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Old 01-12-2015, 11:28 PM   #1
Shoooe
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Kerdi problem -- Shower floor

I installed Kerdi drain using removable portion of the Kerdi tray in master bath renovation. Then installed remainder of 48x48 tray, Kerdi, and banding. All went well, but approx 24 hours after install I am noticing a few voids in the transition between the tray and the removable portion (under the drain). I thought I filled these areas during membrane install but obviously not well enough. The voided areas are approximately 1-2 inches in diameter. The membrane dimples when pressed in these areas.

1)What is the best course of action?
A) pierce the membrane and Kerdi-fix the voided areas.
B) pierce the membrane, fill areas with thinset, and patch with Kerdi (I will probably lay over entire floor to minimize buildup with this option).
C) not worry about it and move on to flood test.
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Old 01-12-2015, 11:50 PM   #2
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Welcome, Dustin.

A picture would be quite helpful if you are able. There's a paper lip icon above the reply box. As long as you're under 2mb per pic, the forum software will accept them.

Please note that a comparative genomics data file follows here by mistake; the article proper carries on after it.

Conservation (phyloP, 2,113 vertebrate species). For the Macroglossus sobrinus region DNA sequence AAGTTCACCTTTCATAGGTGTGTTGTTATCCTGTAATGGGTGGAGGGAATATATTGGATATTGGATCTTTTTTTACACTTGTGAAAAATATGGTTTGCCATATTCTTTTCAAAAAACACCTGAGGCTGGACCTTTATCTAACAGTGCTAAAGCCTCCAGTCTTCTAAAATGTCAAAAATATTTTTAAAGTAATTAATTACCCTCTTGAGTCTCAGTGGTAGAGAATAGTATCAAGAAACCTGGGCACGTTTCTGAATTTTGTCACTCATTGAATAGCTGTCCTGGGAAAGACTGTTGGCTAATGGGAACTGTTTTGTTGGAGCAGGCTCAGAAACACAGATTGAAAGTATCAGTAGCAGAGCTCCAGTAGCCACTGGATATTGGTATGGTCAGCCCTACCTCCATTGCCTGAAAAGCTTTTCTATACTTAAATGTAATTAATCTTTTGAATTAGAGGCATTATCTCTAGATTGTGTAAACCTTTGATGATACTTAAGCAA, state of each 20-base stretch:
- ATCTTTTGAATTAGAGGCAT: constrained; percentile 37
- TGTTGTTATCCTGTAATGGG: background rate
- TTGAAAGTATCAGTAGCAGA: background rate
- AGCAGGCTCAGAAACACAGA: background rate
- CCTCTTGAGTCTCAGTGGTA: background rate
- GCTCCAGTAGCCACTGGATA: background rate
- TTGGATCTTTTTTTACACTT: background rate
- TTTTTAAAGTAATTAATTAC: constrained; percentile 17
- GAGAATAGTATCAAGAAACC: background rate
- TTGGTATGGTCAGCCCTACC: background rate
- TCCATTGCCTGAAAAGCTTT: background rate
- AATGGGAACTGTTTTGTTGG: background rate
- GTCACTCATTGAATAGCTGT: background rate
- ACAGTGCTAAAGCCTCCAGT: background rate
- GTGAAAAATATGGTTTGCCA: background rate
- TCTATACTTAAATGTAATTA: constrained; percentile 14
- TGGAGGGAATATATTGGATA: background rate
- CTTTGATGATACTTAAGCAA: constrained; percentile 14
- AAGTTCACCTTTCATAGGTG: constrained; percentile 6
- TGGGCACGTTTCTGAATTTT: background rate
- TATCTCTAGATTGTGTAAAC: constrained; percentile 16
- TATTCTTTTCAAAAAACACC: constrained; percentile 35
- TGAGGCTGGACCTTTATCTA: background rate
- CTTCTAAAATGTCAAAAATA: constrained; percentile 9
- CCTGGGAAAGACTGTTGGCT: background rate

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Old 01-13-2015, 06:50 AM   #3
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Thanks for the welcome Kg. This forum has been an amazing resource so far, so I really appreciate all of the pro's and DIY'ers who share their experience and expertise. In the picture, you can faintly see the the the lighter orange in a ring about 3-4 inches outside of the uncovered drain fleece. When you press on the lighter areas there is some "give," as if the mortar that filled the gap between the tray and removable drain portion of the tray oozed out somewhere (not sure where the heck it went).

1. So, should I puncture and fill these voids? If so, is Kerdi-fix preferred?
2. Is Kerdi-fix sufficient for sealing punctures or do I need to patch with kerdi?
3. If I do, I'd prefer to lay a full piece of Kerdi to cover the entire floor so as to avoid any buildup/slope issues?
4. If I do, will the new Kerdi adhere fine to the existing Kerdi and any thinset flaring at the banded edges?
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Old 01-13-2015, 08:46 AM   #4
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Hi Dustin, welcome! You might want to cut that area out and patch it in with a new piece overlapping 2" on to the Kerdi that is there.